The big-serving Kazakh captured her first title at this level in Indian Wells during the spring, beating Aryna Sabalenka in a rematch of the Australian Open final just a few months earlier. She got her revenge over the Belarusian in a pulsating final, taking the first-set tiebreak 13-11 en route to a straight-sets win.
Since the WTA 1000 category was incepted in 2009 (initially called Premier tournaments), the best performance by a Kazakh player was a semifinal finish. But victory in the California desert in March earned the 24-year-old a place in the history books, becoming the first Kazakhstani player to win a WTA 1000 title.
Rybakina was victorious at the Italian Open too where she preserved her undefeated streak against Iga Swiatek this season in the quarterfinals. She received a stroke of good fortune, earning three retirement wins on her way to the title - against Anna Kalinskaya, Iga Swiatek, and Anhelina Kalinina in the final.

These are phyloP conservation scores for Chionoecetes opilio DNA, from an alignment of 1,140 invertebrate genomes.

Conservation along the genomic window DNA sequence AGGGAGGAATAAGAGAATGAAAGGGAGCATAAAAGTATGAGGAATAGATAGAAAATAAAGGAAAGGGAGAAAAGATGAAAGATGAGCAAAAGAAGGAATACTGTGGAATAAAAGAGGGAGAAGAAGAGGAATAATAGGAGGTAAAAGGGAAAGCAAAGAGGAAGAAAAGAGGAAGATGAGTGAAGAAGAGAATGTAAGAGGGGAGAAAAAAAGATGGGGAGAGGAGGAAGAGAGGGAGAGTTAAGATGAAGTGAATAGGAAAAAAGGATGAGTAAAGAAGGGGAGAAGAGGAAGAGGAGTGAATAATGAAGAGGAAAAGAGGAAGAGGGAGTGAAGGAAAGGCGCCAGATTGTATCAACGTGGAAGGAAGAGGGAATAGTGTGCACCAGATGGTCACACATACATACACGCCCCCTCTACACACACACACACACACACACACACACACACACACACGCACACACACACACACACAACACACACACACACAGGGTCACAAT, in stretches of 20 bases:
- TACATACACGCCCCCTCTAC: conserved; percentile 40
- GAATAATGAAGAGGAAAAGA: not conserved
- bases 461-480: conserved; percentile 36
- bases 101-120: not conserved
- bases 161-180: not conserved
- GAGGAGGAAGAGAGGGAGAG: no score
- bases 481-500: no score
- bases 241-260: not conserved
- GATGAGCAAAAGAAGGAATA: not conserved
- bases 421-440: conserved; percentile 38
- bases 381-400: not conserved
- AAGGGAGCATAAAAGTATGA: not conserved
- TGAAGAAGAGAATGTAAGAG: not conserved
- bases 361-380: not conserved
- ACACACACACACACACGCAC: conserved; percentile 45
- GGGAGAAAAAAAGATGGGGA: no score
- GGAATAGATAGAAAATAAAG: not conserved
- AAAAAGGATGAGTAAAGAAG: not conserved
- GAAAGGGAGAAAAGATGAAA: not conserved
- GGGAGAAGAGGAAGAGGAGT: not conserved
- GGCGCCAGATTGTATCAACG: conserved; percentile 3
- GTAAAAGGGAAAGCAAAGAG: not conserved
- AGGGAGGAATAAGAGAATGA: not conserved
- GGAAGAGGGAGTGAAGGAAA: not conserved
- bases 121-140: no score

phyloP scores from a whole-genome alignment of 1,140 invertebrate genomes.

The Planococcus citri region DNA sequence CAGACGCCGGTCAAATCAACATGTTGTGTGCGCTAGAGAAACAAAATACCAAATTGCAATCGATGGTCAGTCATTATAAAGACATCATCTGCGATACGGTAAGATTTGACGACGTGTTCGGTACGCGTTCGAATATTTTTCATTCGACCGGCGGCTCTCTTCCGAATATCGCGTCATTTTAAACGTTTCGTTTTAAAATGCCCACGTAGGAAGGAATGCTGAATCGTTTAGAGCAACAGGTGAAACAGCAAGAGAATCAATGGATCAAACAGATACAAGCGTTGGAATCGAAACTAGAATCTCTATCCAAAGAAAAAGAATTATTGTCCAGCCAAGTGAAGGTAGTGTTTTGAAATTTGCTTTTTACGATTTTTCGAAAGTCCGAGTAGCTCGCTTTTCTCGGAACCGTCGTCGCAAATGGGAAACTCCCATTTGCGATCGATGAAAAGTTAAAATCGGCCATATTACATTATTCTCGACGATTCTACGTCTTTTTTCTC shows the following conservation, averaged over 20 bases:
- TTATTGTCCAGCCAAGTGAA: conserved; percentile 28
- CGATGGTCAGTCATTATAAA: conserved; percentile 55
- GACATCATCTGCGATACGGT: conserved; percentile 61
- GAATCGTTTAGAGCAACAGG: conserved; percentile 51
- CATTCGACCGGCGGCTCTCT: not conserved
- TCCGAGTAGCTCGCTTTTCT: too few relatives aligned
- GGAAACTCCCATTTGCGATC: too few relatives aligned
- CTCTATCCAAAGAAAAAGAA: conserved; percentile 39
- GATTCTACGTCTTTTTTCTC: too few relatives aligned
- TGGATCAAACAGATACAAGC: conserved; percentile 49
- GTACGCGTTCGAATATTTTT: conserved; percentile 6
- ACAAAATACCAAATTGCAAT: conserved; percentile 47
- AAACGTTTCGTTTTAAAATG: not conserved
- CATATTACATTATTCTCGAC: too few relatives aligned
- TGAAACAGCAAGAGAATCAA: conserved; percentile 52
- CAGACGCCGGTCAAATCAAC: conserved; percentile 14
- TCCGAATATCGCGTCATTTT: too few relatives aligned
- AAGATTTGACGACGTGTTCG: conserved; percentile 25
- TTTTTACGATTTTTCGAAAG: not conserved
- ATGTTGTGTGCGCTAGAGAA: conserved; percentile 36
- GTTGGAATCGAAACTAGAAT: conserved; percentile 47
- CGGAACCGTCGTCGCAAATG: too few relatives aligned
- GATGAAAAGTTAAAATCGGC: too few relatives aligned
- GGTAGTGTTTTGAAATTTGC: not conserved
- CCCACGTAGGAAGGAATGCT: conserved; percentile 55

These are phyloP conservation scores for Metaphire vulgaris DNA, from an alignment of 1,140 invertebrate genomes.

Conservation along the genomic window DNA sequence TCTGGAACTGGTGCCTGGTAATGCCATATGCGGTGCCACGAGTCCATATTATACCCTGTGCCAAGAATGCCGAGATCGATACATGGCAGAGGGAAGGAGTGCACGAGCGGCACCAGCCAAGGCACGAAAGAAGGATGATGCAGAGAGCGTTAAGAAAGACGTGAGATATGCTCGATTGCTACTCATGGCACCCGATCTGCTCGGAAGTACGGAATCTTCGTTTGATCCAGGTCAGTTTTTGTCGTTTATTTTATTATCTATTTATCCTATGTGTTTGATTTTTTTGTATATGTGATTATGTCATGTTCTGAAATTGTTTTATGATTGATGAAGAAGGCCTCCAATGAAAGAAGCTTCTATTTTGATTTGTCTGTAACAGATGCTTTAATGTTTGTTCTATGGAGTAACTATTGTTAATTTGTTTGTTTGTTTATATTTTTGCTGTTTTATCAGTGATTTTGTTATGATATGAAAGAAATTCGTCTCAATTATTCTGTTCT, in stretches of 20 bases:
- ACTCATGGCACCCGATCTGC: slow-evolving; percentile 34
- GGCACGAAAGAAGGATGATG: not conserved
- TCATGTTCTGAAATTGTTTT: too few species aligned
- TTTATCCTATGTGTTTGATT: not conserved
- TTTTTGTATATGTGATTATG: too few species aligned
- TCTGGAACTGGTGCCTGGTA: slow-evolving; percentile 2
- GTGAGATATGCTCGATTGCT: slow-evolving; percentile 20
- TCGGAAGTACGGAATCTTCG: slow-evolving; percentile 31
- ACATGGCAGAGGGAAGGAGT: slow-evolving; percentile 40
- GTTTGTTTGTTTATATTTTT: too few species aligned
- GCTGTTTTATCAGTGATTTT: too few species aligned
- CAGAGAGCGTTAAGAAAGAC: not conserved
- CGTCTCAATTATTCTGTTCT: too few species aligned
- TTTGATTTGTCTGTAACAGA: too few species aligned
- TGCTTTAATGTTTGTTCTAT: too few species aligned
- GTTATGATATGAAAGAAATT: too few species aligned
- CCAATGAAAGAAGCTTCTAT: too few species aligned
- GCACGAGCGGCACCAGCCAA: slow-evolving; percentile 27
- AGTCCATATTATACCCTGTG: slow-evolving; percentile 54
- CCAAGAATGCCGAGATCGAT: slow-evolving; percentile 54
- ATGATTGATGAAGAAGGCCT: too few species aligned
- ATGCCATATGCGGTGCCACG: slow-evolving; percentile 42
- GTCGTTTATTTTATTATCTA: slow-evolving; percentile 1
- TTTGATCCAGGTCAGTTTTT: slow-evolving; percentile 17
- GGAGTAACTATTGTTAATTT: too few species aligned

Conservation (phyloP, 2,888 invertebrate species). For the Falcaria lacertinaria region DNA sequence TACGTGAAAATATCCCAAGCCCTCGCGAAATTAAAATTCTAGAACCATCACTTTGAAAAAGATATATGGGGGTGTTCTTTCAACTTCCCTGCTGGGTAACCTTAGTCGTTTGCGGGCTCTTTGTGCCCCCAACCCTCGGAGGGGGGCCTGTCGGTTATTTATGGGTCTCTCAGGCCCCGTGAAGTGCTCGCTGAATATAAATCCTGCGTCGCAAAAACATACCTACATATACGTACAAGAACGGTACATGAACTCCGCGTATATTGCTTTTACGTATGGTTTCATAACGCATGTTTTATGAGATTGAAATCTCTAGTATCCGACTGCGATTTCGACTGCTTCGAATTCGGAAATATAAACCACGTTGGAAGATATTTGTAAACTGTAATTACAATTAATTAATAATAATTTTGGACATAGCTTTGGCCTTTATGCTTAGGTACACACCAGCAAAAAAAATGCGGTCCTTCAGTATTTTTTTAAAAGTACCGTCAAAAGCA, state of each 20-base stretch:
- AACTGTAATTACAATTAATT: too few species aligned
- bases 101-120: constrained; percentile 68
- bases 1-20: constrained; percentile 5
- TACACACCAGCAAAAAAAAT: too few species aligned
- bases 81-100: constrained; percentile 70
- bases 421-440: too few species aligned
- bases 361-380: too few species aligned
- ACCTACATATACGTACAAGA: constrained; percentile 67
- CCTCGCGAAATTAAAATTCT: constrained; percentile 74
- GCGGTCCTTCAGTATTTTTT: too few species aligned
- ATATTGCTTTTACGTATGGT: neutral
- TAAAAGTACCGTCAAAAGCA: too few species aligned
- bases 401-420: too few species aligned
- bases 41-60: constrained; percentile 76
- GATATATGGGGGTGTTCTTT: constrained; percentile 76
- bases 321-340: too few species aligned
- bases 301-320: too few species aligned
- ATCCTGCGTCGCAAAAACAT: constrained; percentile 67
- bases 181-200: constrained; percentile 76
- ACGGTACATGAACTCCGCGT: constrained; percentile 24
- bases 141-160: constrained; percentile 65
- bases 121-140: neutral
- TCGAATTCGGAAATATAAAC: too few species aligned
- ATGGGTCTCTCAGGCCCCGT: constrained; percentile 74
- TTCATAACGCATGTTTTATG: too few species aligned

Despite being the only player to hold at least two WTA 1000s, Rybakina will reflect on missed opportunities to add to her title count. After her success in Indian Wells, she came close to sweeping the Sunshine Double but stumbled at the final hurdle as Petra Kvitova denied her glory in Miami.
Rybakina made the semifinals in Montreal and Beijing but was thwarted by Liudmila Samsonova on both occasions. But this doesn't take the gloss off what has been a great season, not just at the WTA 1000 level, but also at Grand Slam level where she reached her second career final at this year's Australian Open.
Other honorable mentions who finished on the winners' podium at WTA 1000 level include Barbora Krejcikova (Dubai), Petra Kvitova (Miami), Aryna Sabalenka (Madrid), Jessica Pegula (Montreal), Coco Gauff (Cincinnati), Maria Sakkari (Guadalajara), Iga Swiatek (Beijing).